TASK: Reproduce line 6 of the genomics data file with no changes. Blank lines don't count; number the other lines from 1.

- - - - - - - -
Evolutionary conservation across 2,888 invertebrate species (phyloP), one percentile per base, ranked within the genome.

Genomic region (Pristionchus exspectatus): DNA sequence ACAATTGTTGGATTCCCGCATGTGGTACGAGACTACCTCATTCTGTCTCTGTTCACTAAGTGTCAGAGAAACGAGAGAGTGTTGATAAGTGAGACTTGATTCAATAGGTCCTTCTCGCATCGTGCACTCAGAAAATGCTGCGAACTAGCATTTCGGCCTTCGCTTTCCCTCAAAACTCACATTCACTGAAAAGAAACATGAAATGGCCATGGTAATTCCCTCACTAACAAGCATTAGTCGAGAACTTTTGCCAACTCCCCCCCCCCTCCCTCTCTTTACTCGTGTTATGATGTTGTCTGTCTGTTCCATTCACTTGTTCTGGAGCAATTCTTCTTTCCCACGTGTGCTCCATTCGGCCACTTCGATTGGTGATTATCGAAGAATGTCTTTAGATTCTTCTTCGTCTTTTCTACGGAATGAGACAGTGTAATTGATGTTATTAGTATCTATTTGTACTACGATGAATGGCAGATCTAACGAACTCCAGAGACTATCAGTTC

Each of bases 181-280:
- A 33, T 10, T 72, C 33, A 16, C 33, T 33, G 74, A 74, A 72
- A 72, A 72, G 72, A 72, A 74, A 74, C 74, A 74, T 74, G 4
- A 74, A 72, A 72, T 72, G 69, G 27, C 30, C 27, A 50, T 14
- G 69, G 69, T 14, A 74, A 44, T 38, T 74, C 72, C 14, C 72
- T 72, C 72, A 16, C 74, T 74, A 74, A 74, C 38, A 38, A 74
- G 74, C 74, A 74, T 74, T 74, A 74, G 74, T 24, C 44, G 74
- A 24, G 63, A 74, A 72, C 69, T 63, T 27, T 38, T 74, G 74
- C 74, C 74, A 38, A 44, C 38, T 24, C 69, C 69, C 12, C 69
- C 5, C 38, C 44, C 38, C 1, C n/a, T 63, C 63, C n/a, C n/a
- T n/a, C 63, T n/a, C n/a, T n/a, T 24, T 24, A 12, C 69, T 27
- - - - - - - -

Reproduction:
- A 74, A 72, A 72, T 72, G 69, G 27, C 30, C 27, A 50, T 14